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Multiple sclerosis

Multiple sclerosis (MS) affects nerves in the brain and spinal cord, causing a wide range of symptoms such as problems with muscle movement, balance and vision.

Each nerve fibre in the brain and spinal cord is surrounded by a layer of protein called myelin, which protects the nerve and helps electrical signals from the brain travel to the rest of the body.

In MS, the myelin becomes damaged. This disrupts the transfer of these nerve signals, causing a range of potential symptoms, including:

• loss of vision – usually only in one eye
• spasticity – muscle stiffness that can lead to uncontrolled muscle movements
• ataxia – difficulties with balance and co-ordination
• fatigue – feeling very tired during the day.

Types of multiple sclerosis

Around eight out of 10 people with MS are diagnosed with the relapsing remitting type of MS.

Someone with relapsing remitting MS will have flare-ups of symptoms, known as relapses. These can last from a few days to a few months and will be followed by periods where symptoms are mild or disappear altogether. This is known as remission and can last for days, weeks or sometimes months.

Usually after around 15 years, around half of people with relapsing remitting MS will go on to develop secondary progressive MS.

In secondary progressive MS, symptoms gradually worsen over time. Some people may still have relapses, but without full recovery from symptoms.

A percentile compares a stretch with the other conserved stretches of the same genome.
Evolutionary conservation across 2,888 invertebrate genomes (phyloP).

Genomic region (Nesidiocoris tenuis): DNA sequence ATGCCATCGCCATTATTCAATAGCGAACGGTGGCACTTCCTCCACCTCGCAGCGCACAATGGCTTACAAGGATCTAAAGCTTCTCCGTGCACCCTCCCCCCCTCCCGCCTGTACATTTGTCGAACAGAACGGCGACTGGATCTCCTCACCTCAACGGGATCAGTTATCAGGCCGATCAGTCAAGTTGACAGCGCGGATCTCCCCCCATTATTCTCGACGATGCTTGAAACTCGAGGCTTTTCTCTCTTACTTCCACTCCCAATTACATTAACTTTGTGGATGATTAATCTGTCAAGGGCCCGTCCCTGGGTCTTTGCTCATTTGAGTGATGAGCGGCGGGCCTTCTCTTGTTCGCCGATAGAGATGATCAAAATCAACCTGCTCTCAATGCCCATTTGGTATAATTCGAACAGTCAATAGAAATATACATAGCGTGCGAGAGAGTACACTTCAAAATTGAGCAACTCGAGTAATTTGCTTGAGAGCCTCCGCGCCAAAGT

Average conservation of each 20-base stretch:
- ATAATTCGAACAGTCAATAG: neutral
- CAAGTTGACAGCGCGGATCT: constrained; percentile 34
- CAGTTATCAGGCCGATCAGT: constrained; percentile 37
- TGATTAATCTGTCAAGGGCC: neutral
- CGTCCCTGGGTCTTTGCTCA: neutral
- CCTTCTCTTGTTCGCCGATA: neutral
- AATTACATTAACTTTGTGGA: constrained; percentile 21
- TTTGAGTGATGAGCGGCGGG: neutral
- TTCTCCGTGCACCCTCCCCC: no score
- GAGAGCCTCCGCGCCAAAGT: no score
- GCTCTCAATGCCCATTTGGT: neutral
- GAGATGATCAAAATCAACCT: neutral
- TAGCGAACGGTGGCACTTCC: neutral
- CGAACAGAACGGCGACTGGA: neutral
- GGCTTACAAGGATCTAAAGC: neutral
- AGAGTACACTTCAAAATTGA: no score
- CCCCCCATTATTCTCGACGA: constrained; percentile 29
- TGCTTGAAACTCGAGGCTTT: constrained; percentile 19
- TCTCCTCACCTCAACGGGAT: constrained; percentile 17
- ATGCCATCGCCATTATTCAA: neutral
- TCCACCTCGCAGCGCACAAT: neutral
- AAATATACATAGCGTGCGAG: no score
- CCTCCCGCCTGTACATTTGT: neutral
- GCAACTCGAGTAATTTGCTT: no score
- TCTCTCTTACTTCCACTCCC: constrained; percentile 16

The least common form of MS is primary progressive MS where symptoms gradually get worse over time and there are no periods of remission.

Treatment

There is currently no cure for MS but there are a number of treatments that can help.

Relapsing remitting MS can be treated with disease-modifying drugs, which are designed to reduce the number of relapses someone has. They may also be able to slow the progression of MS, but they are not suitable for all people with MS.

Some of these drugs can also be used for treating secondary progressive MS, if someone is still experiencing relapses.

At the moment, there is no treatment that can slow the progress of primary progressive MS.

A wide range of treatments, including physiotherapy, can help relieve symptoms and make day-to-day living easier. Steroids can also be used to speed up recovery from relapses.

More about MS on NHS Choices

MS Society

MS Society Bristol offers crucial services for people affected by Multiple Sclerosis in Bristol and South Gloucestershire, including:

• benefit advice
• exercise classes
• financial assistance
• regular support groups
• social events
• telephone helpline

All of the services provided by the MS Society are available to anyone affected by MS, including MS patients, family members, carers, and health professionals as well as those awaiting a diagnosis.

For more information, visit the branch website, call the helpline on 07855 571592 or email bristol@mssociety.org.uk.

Bristol and South Gloucestershire branch